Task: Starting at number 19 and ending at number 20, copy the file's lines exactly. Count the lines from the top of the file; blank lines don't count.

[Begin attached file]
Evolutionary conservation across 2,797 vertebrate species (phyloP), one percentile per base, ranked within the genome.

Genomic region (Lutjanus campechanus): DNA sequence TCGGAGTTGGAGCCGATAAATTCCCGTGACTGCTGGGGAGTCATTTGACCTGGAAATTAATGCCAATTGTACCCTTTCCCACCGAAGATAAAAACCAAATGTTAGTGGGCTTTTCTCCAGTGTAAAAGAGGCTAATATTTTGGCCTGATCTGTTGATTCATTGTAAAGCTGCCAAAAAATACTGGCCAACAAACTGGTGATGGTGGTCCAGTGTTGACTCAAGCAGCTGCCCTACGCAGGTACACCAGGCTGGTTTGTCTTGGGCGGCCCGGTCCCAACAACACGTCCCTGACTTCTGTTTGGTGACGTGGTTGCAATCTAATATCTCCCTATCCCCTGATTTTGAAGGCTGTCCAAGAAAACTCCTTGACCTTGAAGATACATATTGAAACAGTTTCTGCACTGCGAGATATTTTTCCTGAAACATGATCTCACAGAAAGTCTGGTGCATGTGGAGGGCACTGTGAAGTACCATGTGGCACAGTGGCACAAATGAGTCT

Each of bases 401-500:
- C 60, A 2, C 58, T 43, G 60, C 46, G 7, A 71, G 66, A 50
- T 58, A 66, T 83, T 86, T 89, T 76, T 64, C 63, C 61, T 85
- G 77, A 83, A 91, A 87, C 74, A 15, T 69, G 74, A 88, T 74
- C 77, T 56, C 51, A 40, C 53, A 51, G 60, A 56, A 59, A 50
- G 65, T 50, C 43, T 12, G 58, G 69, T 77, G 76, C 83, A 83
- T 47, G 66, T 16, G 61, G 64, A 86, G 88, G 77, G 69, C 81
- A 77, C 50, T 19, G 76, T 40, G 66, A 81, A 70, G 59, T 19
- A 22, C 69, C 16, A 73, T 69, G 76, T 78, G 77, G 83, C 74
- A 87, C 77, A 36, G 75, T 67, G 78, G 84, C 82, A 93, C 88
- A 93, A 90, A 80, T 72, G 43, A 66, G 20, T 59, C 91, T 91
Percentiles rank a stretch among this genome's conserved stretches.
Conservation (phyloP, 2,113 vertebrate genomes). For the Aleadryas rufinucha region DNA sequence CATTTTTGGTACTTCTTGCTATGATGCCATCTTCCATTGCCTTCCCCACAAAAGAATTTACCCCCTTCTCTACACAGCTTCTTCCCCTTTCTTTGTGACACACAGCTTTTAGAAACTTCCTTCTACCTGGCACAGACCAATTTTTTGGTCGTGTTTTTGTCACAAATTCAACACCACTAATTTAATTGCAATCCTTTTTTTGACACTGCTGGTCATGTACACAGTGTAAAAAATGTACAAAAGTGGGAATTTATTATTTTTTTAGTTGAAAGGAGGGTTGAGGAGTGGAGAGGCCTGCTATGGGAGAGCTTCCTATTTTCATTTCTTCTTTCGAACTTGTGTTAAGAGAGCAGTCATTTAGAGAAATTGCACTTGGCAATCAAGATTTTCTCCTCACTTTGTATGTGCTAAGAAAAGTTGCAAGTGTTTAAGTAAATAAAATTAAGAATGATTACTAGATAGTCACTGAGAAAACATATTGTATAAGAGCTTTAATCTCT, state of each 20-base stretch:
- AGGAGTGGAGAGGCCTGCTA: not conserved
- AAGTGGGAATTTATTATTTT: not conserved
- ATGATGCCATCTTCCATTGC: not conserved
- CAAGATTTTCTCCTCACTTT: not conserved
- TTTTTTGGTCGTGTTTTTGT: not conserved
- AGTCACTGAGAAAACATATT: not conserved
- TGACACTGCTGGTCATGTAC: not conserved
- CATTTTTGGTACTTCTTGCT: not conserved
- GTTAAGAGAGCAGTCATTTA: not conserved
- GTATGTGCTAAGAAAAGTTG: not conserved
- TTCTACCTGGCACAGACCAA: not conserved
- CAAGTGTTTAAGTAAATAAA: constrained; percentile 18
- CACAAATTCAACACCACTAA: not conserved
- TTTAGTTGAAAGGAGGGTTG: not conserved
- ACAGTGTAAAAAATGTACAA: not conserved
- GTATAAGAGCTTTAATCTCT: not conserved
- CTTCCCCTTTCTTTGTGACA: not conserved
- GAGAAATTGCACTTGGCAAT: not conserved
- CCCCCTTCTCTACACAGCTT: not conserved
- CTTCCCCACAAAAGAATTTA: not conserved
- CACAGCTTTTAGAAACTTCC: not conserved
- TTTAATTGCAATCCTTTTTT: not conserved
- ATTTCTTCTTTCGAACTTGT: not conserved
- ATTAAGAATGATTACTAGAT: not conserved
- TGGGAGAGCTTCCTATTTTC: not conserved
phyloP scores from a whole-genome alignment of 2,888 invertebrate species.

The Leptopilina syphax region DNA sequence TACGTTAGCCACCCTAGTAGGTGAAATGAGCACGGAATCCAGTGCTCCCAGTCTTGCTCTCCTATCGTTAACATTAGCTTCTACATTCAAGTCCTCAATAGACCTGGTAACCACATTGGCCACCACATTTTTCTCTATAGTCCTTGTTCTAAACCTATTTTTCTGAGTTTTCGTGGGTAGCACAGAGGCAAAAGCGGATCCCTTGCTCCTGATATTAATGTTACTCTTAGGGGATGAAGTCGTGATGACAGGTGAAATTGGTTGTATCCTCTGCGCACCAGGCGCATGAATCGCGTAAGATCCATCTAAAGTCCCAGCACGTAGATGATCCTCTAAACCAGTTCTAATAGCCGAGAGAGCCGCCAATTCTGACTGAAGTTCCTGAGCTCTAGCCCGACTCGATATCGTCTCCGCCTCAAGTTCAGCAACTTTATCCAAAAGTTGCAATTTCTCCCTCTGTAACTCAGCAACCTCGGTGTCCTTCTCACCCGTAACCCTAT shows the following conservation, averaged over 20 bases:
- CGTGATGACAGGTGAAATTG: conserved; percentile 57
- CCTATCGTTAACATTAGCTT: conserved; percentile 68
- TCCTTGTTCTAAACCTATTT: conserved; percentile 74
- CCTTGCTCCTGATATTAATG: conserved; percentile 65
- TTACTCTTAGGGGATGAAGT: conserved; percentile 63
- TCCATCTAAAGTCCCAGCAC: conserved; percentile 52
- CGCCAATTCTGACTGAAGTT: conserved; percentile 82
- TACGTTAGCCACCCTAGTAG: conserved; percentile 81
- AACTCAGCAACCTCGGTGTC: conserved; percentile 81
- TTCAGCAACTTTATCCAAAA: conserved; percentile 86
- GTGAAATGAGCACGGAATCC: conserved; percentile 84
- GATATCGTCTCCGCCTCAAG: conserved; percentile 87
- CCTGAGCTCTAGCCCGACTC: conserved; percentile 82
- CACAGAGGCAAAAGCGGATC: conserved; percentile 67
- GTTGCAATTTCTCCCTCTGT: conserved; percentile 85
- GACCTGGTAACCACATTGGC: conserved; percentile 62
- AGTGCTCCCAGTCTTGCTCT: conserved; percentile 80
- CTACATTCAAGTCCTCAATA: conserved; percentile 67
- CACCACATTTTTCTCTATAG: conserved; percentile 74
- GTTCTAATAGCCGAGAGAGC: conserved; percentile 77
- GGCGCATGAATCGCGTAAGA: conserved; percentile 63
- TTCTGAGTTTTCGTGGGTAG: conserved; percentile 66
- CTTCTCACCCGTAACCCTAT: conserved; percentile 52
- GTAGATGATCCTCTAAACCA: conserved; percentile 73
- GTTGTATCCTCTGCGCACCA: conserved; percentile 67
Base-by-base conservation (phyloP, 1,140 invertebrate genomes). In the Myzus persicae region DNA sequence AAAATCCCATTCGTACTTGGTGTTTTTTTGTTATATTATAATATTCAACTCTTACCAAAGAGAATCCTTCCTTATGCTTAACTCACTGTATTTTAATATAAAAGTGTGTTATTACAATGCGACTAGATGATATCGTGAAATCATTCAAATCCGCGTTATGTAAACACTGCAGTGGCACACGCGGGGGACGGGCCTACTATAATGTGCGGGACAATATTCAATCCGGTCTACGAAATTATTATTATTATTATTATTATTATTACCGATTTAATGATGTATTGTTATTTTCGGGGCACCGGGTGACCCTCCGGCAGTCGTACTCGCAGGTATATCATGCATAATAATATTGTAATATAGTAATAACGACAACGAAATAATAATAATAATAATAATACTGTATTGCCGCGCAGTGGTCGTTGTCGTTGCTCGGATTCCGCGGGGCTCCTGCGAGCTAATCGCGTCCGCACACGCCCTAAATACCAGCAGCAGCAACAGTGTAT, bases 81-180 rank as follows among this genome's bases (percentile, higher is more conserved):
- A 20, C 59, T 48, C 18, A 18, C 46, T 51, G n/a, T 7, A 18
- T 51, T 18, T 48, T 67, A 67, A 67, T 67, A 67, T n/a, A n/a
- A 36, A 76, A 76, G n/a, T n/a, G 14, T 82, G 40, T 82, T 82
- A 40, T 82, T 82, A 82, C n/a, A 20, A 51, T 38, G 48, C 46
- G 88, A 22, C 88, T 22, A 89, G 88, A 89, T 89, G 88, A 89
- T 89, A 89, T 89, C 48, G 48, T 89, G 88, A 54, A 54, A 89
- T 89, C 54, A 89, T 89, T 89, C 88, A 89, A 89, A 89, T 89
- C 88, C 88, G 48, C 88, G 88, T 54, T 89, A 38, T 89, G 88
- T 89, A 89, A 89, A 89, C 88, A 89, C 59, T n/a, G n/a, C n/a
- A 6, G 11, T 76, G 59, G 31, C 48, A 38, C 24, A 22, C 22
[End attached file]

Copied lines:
- CAAGATTTTCTCCTCACTTT: not conserved
- TTTTTTGGTCGTGTTTTTGT: not conserved